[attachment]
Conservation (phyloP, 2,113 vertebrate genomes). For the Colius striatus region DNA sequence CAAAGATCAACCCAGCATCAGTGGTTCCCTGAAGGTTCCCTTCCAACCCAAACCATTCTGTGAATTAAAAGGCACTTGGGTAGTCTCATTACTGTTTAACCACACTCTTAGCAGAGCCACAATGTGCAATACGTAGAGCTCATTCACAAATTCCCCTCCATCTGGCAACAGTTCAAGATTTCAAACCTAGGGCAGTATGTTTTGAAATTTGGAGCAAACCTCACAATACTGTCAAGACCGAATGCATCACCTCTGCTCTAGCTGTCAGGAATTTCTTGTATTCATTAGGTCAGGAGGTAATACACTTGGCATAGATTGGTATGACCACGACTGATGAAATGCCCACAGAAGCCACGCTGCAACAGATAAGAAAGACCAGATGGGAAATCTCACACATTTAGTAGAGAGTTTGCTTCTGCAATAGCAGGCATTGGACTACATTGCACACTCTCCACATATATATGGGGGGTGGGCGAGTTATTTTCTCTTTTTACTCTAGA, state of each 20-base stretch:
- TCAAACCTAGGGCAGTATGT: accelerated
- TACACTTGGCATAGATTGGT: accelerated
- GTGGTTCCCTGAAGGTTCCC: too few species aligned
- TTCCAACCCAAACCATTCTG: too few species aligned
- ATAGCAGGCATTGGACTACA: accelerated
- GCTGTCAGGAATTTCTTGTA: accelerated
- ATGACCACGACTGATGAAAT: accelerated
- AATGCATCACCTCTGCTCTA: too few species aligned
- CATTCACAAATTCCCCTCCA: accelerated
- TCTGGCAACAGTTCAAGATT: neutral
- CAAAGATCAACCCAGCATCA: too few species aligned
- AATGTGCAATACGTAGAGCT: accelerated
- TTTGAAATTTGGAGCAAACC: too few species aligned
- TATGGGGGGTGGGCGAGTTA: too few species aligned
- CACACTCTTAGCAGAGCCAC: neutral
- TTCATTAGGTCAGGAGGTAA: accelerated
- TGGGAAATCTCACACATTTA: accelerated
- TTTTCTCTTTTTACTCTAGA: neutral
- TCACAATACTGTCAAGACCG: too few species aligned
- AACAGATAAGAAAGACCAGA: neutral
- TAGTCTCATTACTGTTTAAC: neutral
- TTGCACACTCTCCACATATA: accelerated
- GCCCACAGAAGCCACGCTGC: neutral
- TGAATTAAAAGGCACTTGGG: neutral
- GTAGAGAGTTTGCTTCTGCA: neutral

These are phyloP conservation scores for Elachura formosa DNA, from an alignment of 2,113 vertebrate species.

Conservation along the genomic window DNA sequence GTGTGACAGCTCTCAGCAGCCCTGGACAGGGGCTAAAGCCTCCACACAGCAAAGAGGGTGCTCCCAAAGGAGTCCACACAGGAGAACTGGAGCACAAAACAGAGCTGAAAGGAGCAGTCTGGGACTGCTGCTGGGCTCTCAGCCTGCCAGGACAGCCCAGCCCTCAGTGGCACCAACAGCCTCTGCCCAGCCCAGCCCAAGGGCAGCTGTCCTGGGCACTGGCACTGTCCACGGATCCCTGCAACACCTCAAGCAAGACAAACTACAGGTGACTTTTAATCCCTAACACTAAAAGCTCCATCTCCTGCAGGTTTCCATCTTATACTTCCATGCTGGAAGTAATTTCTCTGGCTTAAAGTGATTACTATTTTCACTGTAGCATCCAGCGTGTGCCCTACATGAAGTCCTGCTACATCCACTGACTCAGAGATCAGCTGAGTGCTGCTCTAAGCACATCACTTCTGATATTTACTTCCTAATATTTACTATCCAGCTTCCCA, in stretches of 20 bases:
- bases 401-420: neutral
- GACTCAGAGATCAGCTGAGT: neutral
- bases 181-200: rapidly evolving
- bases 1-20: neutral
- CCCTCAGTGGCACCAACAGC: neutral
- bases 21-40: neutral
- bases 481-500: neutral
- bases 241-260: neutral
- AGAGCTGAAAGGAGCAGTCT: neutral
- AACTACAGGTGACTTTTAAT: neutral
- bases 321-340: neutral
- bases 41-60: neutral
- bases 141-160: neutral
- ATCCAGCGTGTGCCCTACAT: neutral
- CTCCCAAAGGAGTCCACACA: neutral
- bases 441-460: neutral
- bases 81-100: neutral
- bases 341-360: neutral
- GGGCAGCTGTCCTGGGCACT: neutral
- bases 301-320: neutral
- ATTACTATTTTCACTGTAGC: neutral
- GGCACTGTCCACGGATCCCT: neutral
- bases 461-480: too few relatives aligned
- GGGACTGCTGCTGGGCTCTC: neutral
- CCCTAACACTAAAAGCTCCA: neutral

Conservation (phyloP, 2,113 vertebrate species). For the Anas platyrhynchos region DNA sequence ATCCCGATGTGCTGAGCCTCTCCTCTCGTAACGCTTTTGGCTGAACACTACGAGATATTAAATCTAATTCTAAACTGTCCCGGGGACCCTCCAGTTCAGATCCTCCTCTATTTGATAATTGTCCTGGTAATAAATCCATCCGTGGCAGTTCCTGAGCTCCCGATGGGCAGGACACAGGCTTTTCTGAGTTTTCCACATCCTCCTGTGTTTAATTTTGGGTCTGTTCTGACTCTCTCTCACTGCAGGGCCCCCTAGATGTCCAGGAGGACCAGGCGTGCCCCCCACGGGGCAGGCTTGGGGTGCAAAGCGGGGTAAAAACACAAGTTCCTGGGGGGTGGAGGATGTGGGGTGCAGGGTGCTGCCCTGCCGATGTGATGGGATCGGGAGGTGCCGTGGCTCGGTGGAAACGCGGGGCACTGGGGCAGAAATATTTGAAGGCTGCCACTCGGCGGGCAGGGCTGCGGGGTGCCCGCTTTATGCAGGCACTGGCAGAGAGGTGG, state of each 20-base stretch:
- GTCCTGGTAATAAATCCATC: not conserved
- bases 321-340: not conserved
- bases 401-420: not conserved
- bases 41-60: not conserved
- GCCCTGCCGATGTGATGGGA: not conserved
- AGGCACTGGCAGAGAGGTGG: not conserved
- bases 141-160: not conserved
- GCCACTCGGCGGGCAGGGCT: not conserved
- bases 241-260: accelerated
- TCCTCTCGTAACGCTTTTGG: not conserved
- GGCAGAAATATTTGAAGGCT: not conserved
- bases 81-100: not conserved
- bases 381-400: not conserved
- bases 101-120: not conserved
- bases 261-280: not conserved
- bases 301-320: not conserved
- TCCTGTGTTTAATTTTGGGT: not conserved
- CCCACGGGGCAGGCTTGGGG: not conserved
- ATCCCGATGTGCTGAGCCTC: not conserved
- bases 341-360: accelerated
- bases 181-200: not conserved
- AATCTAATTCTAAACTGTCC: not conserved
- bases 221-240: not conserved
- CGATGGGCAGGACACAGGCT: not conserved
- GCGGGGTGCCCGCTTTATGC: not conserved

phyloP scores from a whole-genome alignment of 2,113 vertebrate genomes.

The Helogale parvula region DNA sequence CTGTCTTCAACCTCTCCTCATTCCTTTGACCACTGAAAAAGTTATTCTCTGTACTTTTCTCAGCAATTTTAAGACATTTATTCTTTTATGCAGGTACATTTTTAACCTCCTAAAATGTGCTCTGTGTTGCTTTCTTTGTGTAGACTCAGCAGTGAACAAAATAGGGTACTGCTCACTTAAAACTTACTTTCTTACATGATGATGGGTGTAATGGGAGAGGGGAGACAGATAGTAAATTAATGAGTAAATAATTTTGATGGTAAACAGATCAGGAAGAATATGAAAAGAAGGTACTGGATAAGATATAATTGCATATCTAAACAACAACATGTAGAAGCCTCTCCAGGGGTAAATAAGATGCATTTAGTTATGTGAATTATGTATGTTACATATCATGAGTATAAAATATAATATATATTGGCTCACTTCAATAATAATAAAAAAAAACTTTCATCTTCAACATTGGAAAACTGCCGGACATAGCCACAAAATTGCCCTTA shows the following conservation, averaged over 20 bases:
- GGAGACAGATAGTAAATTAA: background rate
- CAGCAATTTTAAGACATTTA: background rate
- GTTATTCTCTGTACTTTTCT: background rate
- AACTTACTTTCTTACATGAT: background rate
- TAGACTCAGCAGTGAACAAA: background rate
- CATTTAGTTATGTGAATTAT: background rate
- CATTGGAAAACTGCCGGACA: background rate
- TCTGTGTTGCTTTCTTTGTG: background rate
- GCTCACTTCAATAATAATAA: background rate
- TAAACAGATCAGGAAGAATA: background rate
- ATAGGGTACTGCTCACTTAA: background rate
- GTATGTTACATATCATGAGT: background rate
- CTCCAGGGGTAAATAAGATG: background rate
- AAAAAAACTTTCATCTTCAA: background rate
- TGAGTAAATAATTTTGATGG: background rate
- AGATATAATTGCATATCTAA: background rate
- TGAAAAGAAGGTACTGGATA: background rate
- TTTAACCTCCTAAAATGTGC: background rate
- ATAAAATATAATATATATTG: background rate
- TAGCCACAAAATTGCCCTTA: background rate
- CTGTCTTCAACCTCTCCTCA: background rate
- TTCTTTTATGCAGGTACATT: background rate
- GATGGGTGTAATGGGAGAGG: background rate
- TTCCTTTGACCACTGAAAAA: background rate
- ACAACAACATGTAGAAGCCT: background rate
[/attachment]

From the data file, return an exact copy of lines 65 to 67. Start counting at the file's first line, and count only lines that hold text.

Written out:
- GGCAGAAATATTTGAAGGCT: not conserved
- bases 81-100: not conserved
- bases 381-400: not conserved